One of the many interesting things about being in the tourism business is observing a large number of people’s behavior in what is basically in the same situation.  It provides a study of human nature to see how different people react to indentical circumstances.  One result of my lifetime in the tourism business is to remind myself, when I’m traveling as a tourist, that every clever joke I can think of has probably been told by thousands of tourists who came before me. 
 
This year, we have experienced a unique change in tourist behavior here at Sawbill.  Since the public Forest Service parking lot was built in 1962, everyone has parked their cars in neat lines facing north/south.  There are no lines on the gravel parking lot, so it just seemed like an unspoken consensus to park north/south.
 
This year, for the first time in more than 50 years, people are parking in lines facing east/west.  How is it possible that this has never happened before in the previous half century?  Why did it happen this year?  Is it somehow related to the late spring?  Have the magnetic poles shifted polarity? Ahh, the mysteries of human behavior.  They never cease to amaze.
 

(photo by Carah Thomas-Maskell)

 
'The Glacier' at Sawbill

West End News: May 23

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The Gala for the Grove, Birch Grove School's biggest annual fundraiser, was a smashing success once again this year.  School Director, Diane Blanchette, reported that this year's Gala more than met the goal of raising $10,000.  She asked me to thank Dennis Rysdahl, who donates the facilities and staff, along with the many other sponsors, who donated cash, raffle prizes and auction items.  The great local band, D'Merritt, provided live music for dancing.  Everyone had a great time and it's not too early to pencil in next year's Gala on your May calendar.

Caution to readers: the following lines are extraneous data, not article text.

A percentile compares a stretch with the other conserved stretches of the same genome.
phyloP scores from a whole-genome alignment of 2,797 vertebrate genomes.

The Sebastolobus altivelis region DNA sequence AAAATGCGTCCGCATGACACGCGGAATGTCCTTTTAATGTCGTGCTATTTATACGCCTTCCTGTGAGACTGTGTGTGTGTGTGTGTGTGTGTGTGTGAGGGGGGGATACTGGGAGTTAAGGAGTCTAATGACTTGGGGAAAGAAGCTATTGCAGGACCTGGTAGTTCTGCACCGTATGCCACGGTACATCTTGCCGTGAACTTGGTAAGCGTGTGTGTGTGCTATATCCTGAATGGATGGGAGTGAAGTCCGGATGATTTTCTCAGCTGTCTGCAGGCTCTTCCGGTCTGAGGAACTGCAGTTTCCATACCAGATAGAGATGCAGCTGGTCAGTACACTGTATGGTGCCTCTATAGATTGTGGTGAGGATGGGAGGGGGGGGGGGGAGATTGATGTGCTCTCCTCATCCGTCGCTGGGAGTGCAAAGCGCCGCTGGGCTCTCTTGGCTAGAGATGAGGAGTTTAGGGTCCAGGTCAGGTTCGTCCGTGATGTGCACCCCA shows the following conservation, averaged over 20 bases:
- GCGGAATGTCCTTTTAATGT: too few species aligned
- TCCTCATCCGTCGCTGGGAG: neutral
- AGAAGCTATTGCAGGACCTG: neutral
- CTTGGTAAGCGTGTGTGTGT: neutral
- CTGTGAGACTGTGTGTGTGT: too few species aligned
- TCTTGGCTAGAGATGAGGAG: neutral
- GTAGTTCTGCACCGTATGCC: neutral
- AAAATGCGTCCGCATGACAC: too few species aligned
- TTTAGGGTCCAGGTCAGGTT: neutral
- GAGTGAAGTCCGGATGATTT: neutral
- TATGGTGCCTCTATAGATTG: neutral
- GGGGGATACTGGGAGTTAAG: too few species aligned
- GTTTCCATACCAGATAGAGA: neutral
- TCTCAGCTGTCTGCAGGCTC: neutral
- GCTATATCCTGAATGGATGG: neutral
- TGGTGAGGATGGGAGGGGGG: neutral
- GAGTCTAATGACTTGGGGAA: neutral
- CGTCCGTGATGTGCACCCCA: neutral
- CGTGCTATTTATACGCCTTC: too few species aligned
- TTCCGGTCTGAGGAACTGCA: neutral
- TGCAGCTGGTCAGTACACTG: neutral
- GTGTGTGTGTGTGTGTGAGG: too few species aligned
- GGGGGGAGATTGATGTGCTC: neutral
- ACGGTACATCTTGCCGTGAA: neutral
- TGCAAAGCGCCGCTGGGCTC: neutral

West End parents, remember the Campsite Kids and Summer Sapling programs this summer at Birch Grove.  Campsite Kids is qualified day care for kindergarten through fifth grade children three days a week, all summer long.  There will be weekly "campy" themes with field trips, creative projects, campfires, access to the school library and many other fun activities based in the Birch Grove outdoor classroom.
 
Summer Saplings is a similar program that is geared to the 3 to 5-year-old set.  It also runs three days a week, all day.  The number of participants is limited, so for more information or to register, call Diane at 663-0170 or contact WTIP for full contact information.
 
We can't let the kids have all the fun, so adults can plan on attending the popular North Shore Landowners Workshop at Wolf Ridge Environmental Learning Center in Finland. This workshop is sponsored by the North Shore Stewardship Association at Sugarloaf Cove and has generated rave reviews from those attending in the past.  It's always nice to meet your land-owning neighbors, but you can also learn why all the birches are dying, how to control invasive species on your property, which trees to plant and how to ensure their survival and many other useful things.  The event is Friday, June 7th from 12:30 to 4 p.m.  It is free and open to public, but pre-registration is encouraged.  You can register at the Sugarloaf Cove website, or by calling 218-525-0001.  As always, you can contact WTIP for full contact information.